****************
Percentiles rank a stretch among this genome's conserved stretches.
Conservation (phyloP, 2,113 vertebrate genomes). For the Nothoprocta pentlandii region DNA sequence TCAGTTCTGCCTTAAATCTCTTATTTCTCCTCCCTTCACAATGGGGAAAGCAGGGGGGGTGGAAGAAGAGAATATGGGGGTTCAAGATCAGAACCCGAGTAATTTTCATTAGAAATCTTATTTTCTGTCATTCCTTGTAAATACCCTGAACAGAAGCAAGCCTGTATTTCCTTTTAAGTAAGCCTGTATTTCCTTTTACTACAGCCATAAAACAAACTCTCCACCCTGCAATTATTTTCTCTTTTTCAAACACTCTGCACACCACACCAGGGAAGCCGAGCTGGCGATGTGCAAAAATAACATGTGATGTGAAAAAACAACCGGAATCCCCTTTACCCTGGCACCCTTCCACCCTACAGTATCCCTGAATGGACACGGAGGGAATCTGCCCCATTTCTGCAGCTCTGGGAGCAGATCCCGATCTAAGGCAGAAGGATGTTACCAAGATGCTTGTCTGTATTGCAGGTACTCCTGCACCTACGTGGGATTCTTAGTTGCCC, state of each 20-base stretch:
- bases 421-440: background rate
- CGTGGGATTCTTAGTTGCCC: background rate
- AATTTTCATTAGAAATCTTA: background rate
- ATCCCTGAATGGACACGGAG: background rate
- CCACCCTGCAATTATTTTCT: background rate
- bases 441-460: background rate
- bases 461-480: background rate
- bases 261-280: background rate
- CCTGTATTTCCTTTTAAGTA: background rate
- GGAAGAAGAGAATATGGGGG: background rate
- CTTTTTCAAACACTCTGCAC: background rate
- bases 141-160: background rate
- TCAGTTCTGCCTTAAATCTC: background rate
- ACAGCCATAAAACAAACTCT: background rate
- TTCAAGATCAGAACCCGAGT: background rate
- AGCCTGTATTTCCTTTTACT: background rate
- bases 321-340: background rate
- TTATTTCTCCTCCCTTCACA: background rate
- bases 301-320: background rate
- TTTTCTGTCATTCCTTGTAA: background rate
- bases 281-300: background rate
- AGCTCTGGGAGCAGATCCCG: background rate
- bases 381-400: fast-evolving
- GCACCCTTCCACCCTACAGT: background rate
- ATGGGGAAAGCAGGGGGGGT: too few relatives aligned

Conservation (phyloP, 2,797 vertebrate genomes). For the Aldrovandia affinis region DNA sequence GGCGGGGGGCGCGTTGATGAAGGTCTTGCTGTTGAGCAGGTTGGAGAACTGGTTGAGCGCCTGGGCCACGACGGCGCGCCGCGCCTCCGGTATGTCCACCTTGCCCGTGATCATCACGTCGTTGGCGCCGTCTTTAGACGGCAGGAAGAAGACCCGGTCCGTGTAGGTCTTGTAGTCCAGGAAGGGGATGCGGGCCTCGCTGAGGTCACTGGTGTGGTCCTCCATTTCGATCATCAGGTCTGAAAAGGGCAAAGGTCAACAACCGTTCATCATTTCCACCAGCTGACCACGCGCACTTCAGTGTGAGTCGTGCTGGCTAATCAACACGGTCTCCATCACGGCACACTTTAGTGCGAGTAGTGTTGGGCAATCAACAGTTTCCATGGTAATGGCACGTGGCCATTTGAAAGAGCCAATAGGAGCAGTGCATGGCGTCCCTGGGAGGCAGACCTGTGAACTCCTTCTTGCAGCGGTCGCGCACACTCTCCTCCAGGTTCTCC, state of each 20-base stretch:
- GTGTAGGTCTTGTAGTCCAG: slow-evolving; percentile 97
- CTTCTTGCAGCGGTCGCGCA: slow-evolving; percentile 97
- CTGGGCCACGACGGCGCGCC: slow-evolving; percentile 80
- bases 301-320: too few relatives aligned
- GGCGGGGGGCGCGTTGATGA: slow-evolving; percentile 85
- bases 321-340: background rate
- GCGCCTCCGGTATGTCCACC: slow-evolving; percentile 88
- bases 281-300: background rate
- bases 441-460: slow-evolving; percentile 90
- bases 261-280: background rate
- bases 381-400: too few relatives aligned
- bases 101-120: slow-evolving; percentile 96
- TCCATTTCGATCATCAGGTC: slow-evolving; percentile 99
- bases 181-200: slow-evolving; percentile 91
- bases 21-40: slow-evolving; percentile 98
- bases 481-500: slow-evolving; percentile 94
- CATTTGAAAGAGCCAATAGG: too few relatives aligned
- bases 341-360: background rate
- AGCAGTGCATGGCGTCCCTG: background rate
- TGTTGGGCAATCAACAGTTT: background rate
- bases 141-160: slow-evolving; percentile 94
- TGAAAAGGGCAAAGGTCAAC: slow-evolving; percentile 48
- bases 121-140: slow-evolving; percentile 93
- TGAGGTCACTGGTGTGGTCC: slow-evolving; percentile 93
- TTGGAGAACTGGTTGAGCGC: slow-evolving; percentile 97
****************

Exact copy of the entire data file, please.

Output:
Percentiles rank a stretch among this genome's conserved stretches.
Conservation (phyloP, 2,113 vertebrate genomes). For the Nothoprocta pentlandii region DNA sequence TCAGTTCTGCCTTAAATCTCTTATTTCTCCTCCCTTCACAATGGGGAAAGCAGGGGGGGTGGAAGAAGAGAATATGGGGGTTCAAGATCAGAACCCGAGTAATTTTCATTAGAAATCTTATTTTCTGTCATTCCTTGTAAATACCCTGAACAGAAGCAAGCCTGTATTTCCTTTTAAGTAAGCCTGTATTTCCTTTTACTACAGCCATAAAACAAACTCTCCACCCTGCAATTATTTTCTCTTTTTCAAACACTCTGCACACCACACCAGGGAAGCCGAGCTGGCGATGTGCAAAAATAACATGTGATGTGAAAAAACAACCGGAATCCCCTTTACCCTGGCACCCTTCCACCCTACAGTATCCCTGAATGGACACGGAGGGAATCTGCCCCATTTCTGCAGCTCTGGGAGCAGATCCCGATCTAAGGCAGAAGGATGTTACCAAGATGCTTGTCTGTATTGCAGGTACTCCTGCACCTACGTGGGATTCTTAGTTGCCC, state of each 20-base stretch:
- bases 421-440: background rate
- CGTGGGATTCTTAGTTGCCC: background rate
- AATTTTCATTAGAAATCTTA: background rate
- ATCCCTGAATGGACACGGAG: background rate
- CCACCCTGCAATTATTTTCT: background rate
- bases 441-460: background rate
- bases 461-480: background rate
- bases 261-280: background rate
- CCTGTATTTCCTTTTAAGTA: background rate
- GGAAGAAGAGAATATGGGGG: background rate
- CTTTTTCAAACACTCTGCAC: background rate
- bases 141-160: background rate
- TCAGTTCTGCCTTAAATCTC: background rate
- ACAGCCATAAAACAAACTCT: background rate
- TTCAAGATCAGAACCCGAGT: background rate
- AGCCTGTATTTCCTTTTACT: background rate
- bases 321-340: background rate
- TTATTTCTCCTCCCTTCACA: background rate
- bases 301-320: background rate
- TTTTCTGTCATTCCTTGTAA: background rate
- bases 281-300: background rate
- AGCTCTGGGAGCAGATCCCG: background rate
- bases 381-400: fast-evolving
- GCACCCTTCCACCCTACAGT: background rate
- ATGGGGAAAGCAGGGGGGGT: too few relatives aligned

Conservation (phyloP, 2,797 vertebrate genomes). For the Aldrovandia affinis region DNA sequence GGCGGGGGGCGCGTTGATGAAGGTCTTGCTGTTGAGCAGGTTGGAGAACTGGTTGAGCGCCTGGGCCACGACGGCGCGCCGCGCCTCCGGTATGTCCACCTTGCCCGTGATCATCACGTCGTTGGCGCCGTCTTTAGACGGCAGGAAGAAGACCCGGTCCGTGTAGGTCTTGTAGTCCAGGAAGGGGATGCGGGCCTCGCTGAGGTCACTGGTGTGGTCCTCCATTTCGATCATCAGGTCTGAAAAGGGCAAAGGTCAACAACCGTTCATCATTTCCACCAGCTGACCACGCGCACTTCAGTGTGAGTCGTGCTGGCTAATCAACACGGTCTCCATCACGGCACACTTTAGTGCGAGTAGTGTTGGGCAATCAACAGTTTCCATGGTAATGGCACGTGGCCATTTGAAAGAGCCAATAGGAGCAGTGCATGGCGTCCCTGGGAGGCAGACCTGTGAACTCCTTCTTGCAGCGGTCGCGCACACTCTCCTCCAGGTTCTCC, state of each 20-base stretch:
- GTGTAGGTCTTGTAGTCCAG: slow-evolving; percentile 97
- CTTCTTGCAGCGGTCGCGCA: slow-evolving; percentile 97
- CTGGGCCACGACGGCGCGCC: slow-evolving; percentile 80
- bases 301-320: too few relatives aligned
- GGCGGGGGGCGCGTTGATGA: slow-evolving; percentile 85
- bases 321-340: background rate
- GCGCCTCCGGTATGTCCACC: slow-evolving; percentile 88
- bases 281-300: background rate
- bases 441-460: slow-evolving; percentile 90
- bases 261-280: background rate
- bases 381-400: too few relatives aligned
- bases 101-120: slow-evolving; percentile 96
- TCCATTTCGATCATCAGGTC: slow-evolving; percentile 99
- bases 181-200: slow-evolving; percentile 91
- bases 21-40: slow-evolving; percentile 98
- bases 481-500: slow-evolving; percentile 94
- CATTTGAAAGAGCCAATAGG: too few relatives aligned
- bases 341-360: background rate
- AGCAGTGCATGGCGTCCCTG: background rate
- TGTTGGGCAATCAACAGTTT: background rate
- bases 141-160: slow-evolving; percentile 94
- TGAAAAGGGCAAAGGTCAAC: slow-evolving; percentile 48
- bases 121-140: slow-evolving; percentile 93
- TGAGGTCACTGGTGTGGTCC: slow-evolving; percentile 93
- TTGGAGAACTGGTTGAGCGC: slow-evolving; percentile 97